This article suggests that the practice of International Trade Commission (ITC) commissioners not to deliberate or share opinions among the themselves before releasing their decisions in antidumping and countervailing duty (AD/CVD) cases is at once shortsighted, anti-intellectual, and ultimately unnecessary. The plain language and legislative history of the federal Government in the Sunshine Act - the ITC’s apparent procedural reason not to deliberate or share opinions – simply does not apply, either to informal background discussions among the commissioners designed to clarify issues and expose varying views, or to the sort of meetings where the commissioners might discuss AD/CVD cases.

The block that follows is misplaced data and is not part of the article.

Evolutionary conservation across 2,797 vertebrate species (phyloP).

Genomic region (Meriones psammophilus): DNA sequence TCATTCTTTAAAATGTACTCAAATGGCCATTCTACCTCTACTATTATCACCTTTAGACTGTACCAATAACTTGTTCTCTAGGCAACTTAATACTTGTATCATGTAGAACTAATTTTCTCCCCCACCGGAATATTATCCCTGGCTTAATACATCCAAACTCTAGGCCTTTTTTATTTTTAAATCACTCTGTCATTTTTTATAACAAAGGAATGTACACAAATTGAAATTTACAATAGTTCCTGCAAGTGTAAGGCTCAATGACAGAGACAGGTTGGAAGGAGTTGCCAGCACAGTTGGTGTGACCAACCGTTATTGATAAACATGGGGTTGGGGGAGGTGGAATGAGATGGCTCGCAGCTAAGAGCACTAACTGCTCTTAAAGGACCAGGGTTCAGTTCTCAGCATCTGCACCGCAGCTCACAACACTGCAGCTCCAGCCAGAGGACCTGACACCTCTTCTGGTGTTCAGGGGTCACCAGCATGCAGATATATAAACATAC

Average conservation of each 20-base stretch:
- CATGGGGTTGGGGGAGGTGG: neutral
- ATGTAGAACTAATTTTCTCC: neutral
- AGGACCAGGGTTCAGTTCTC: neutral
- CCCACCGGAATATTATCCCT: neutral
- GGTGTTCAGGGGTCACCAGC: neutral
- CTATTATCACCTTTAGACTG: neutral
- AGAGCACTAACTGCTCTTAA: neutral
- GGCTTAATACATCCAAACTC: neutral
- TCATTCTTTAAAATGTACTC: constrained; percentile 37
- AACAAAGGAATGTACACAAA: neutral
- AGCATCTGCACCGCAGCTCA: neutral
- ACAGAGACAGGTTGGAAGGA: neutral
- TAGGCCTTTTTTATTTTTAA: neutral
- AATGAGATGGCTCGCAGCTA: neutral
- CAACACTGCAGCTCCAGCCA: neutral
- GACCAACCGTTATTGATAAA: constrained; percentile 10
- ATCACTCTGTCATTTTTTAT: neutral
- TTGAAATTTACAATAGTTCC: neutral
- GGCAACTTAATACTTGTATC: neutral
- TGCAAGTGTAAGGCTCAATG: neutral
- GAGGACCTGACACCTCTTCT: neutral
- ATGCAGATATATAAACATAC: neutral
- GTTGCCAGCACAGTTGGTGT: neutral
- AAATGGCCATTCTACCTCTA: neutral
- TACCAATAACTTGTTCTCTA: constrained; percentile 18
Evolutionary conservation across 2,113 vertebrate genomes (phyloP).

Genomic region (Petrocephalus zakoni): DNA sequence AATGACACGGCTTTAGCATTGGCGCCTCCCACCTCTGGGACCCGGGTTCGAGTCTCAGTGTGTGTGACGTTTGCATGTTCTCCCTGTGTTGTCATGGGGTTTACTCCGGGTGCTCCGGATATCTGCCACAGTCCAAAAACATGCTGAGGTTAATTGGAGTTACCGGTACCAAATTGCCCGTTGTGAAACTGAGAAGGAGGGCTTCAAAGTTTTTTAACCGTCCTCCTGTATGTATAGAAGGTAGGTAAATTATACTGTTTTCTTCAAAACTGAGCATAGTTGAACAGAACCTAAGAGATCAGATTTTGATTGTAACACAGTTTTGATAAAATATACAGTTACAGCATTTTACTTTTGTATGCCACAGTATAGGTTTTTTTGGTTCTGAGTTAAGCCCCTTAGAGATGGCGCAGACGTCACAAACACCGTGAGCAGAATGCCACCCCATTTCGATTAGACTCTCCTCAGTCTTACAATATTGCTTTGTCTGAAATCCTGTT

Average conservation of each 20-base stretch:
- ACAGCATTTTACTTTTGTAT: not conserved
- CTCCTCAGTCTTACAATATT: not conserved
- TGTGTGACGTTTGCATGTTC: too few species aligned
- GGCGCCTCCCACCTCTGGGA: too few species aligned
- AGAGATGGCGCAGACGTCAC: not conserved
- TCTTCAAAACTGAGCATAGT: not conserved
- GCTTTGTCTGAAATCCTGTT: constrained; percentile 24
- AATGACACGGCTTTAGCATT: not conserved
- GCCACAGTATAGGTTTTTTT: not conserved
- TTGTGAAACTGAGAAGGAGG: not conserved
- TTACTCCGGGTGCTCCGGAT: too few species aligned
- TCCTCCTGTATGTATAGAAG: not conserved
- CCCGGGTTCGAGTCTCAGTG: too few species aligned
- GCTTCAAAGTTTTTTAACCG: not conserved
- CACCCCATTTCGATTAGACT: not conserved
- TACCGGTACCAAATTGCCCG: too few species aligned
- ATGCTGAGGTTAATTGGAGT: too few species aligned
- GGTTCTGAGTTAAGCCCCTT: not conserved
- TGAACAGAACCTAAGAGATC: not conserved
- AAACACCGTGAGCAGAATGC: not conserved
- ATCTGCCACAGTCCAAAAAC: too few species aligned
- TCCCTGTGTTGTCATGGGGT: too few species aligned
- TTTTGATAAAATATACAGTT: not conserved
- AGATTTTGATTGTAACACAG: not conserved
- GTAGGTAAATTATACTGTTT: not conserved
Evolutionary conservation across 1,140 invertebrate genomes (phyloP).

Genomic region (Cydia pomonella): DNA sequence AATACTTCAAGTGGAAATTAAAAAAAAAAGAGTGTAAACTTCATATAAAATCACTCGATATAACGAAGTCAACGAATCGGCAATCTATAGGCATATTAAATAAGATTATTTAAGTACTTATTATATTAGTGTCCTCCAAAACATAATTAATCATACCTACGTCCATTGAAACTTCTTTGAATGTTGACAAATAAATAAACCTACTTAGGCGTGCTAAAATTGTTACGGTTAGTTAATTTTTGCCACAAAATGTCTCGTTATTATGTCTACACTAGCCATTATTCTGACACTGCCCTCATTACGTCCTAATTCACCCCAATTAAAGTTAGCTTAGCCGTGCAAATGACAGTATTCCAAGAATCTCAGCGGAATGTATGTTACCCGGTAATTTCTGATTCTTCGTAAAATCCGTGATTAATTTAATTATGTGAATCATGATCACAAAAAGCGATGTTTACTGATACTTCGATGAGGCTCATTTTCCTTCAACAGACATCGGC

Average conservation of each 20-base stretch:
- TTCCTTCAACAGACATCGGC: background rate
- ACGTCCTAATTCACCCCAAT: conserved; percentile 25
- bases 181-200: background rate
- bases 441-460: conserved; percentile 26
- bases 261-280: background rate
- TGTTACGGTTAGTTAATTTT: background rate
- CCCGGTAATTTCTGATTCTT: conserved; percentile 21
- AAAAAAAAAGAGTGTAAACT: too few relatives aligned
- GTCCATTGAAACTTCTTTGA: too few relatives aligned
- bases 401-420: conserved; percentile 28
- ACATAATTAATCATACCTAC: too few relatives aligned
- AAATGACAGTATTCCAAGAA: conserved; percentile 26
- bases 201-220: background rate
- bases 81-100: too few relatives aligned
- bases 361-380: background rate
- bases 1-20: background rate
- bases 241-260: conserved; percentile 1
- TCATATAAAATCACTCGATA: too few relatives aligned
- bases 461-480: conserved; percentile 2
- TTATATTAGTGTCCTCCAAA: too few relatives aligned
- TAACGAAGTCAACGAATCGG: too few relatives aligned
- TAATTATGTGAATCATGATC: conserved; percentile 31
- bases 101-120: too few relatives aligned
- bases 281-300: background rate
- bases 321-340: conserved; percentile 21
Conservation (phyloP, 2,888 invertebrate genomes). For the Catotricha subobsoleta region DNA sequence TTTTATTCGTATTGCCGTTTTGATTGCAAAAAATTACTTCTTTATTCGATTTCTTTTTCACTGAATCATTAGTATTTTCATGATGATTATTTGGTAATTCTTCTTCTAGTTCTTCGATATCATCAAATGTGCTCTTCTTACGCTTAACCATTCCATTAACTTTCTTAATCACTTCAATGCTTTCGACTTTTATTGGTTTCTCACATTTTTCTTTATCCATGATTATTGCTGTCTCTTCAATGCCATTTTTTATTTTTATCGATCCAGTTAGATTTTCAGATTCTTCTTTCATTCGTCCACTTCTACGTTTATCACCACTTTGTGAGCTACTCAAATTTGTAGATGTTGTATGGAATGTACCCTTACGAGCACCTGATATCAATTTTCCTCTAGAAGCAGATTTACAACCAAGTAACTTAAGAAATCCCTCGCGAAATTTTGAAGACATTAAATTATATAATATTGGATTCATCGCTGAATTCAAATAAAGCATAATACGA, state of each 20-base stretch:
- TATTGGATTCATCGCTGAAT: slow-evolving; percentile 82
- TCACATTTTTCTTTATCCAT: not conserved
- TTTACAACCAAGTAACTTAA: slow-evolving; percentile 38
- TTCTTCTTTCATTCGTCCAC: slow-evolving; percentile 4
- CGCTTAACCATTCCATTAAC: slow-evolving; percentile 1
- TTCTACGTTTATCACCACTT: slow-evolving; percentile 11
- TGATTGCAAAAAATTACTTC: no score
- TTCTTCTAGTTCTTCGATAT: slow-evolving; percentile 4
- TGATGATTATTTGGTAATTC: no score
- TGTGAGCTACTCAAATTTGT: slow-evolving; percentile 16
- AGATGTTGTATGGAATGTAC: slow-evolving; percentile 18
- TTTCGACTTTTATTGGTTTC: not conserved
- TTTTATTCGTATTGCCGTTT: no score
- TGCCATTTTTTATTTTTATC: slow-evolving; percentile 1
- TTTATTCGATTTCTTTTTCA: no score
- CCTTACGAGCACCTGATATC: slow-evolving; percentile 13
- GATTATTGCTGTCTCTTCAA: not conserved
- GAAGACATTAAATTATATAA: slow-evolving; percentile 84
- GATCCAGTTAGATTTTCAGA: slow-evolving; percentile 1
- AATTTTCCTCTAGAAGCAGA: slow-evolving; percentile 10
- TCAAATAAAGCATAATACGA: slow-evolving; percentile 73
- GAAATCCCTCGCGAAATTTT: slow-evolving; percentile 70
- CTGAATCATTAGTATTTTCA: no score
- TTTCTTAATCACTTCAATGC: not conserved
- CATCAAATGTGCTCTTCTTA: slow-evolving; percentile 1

The article concludes that the ITC should reconsider its overly-restrictive interpretation of the Sunshine Act in order to allow commissioners to engage in private informal background discussions to exchange information and ideas among themselves. Such a change would significantly aid the ITC in producing well-reasoned, thoughtful, and fair AD/CVD decisions.
Michael A. Lawrence, Finding Shade from the "Government in the Sunshine Act": A Proposal to Permit Private Informal Background Discussions at the U.S. International Trade Commission, 45 Cath. U. L. Rev. 1 (1995).